Exercise reduces falls in seniors: review

Exercise programs may help prevent falls among elderly people living at home, a review suggests.

Exercise programs may help prevent falls among elderly people living at home, a review suggests.

About a third of people over 65 who aren't living in seniors homes fall each year, researchers say. Less than 10 per cent of falls result in fractures but fractures from falls are a major cause of death and disability among older people.

It's thought that exercise such as group tai chi sessions or individual workouts at home may help.

"What remains less clear is whether some other interventions really do reduce falls," said lead researcher Lesley Gillespie, of Dunedin School of Medicine at the University of Otago in New Zealand.

Previous studies pointed to differences depending on whether seniors were in hospital or in nursing homes, Gillespie said.

In Wednesday's Cochrane Database of Systematic Reviews Gillespie's team evaluated data from 111 trials, including more than 55,000 people over 60. The Cochrane Collaboration evaluates medical research.

The trials looked at:

  • Individual home-based exercises.
  • Vitamin D supplements to reduce muscle weakness.
  • Home safety improvements.
  • Cataract surgery.

People who took part in exercise programs were less likely to suffer a fall, the reviewers concluded.

Exercise programs may aim to improve strength, flexibility, balance and endurance.

"Programmes that contain two or more of these components reduce rate of falls and number of people falling," the reviewers concluded.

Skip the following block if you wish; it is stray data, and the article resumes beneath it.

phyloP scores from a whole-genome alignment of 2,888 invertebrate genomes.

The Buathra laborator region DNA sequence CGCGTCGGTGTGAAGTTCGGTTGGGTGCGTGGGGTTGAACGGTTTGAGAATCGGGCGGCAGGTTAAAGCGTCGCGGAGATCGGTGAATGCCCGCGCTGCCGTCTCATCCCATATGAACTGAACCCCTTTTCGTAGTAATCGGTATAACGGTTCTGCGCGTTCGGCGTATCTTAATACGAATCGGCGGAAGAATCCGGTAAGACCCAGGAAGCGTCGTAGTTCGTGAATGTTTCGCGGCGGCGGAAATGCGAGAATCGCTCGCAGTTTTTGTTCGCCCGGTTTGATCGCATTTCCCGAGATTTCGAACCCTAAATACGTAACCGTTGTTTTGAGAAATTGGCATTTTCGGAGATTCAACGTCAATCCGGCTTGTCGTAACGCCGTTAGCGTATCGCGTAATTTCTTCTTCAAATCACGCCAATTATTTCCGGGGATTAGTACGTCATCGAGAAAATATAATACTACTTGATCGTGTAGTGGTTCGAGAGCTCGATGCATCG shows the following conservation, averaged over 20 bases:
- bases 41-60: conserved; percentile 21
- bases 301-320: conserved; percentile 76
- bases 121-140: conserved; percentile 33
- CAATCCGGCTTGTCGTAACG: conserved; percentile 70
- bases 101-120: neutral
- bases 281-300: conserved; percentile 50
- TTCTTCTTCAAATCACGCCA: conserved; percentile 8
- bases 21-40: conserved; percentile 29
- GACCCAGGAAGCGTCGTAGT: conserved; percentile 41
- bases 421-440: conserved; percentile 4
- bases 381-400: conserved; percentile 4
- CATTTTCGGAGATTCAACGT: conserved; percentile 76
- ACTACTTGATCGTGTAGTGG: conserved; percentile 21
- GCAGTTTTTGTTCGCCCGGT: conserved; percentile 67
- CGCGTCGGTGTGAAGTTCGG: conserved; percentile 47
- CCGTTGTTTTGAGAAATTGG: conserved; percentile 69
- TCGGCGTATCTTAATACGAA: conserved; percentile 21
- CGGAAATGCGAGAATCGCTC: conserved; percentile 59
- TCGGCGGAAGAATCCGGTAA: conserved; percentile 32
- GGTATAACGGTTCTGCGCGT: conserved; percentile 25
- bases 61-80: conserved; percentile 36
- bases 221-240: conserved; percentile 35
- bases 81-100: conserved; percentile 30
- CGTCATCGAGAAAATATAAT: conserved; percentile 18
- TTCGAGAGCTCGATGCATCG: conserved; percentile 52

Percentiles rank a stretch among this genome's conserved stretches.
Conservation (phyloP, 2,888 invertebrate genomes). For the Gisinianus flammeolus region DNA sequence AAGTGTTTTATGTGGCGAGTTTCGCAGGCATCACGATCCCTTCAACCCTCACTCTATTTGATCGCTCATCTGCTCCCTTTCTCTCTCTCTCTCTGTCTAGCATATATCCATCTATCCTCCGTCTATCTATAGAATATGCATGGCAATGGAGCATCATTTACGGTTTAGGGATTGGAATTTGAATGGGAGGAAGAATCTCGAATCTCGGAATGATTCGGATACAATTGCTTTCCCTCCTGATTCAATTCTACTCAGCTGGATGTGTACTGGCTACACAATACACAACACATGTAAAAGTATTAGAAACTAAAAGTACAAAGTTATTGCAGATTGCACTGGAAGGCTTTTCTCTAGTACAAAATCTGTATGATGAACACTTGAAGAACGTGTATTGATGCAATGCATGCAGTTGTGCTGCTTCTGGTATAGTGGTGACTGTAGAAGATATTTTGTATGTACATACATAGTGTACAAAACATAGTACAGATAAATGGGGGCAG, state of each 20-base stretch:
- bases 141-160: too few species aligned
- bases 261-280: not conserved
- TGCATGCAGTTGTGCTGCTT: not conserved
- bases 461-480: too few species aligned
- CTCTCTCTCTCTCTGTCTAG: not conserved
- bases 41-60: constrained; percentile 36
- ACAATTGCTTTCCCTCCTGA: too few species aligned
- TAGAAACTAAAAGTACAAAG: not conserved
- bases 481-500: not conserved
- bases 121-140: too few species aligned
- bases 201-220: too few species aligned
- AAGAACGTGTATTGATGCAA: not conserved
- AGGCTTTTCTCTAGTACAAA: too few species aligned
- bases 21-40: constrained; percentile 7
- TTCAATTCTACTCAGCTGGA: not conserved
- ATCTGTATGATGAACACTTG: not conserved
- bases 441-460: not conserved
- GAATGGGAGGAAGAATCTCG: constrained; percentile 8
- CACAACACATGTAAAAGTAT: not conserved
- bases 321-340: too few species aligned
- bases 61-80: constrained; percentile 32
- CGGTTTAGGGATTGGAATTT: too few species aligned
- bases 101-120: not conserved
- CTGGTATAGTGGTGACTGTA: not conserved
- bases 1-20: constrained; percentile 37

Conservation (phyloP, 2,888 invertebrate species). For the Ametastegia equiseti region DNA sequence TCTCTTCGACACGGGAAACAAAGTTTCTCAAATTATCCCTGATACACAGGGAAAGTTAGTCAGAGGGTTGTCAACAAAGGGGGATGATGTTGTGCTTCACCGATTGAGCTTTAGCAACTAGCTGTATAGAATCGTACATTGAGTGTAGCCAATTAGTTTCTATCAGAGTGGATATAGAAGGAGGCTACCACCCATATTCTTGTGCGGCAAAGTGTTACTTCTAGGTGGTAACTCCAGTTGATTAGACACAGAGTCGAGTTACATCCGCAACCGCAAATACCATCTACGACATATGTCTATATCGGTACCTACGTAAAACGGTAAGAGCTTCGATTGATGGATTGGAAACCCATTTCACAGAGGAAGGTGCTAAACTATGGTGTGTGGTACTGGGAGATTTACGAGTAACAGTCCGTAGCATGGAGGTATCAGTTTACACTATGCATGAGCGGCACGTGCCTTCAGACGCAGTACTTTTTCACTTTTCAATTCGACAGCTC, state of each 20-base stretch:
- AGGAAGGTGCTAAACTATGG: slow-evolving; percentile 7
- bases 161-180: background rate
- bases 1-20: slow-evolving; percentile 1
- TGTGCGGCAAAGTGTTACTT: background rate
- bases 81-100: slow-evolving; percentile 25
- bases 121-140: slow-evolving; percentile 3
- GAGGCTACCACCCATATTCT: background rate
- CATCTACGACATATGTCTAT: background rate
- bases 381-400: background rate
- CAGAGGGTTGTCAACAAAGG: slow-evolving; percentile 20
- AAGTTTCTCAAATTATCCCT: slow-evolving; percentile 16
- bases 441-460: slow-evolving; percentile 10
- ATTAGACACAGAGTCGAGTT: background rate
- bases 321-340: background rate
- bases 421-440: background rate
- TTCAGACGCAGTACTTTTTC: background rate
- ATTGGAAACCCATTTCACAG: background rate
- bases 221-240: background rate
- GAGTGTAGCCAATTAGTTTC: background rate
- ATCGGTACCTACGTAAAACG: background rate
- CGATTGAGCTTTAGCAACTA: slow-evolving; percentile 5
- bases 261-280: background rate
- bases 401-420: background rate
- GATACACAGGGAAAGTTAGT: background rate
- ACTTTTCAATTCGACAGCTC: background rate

"Exercising in supervised groups, participating in tai chi, and carrying out individually prescribed exercise programmes at home are all effective."

There was also some evidence from single trials supporting other interventions.

"When a medical cause could be identified [like heart or vision issues], interventions to repair these did reduce falls," said study co-author Dr. Brian Rowe, a research director in the department of emergency medicine at the University of Alberta.

"For people with cataracts, there was a significant reduction in rate of falls in people receiving expedited cataract surgery for the first eye. So this suggests that expedited care could save patients from harm," he added in an email.

Gradually tapering off some drugs such as sleeping pills or medications to reduce anxiety and wearing anti-slip shoes in icy conditions also seemed to help prevent falls.

But taking vitamin D supplements to reduce the risk of falls only appeared to help those with vitamin D deficiencies.

Adding home safety changes were also relatively unsuccessful, except in high-risk groups, such as people who are visually impaired, the reviewers said.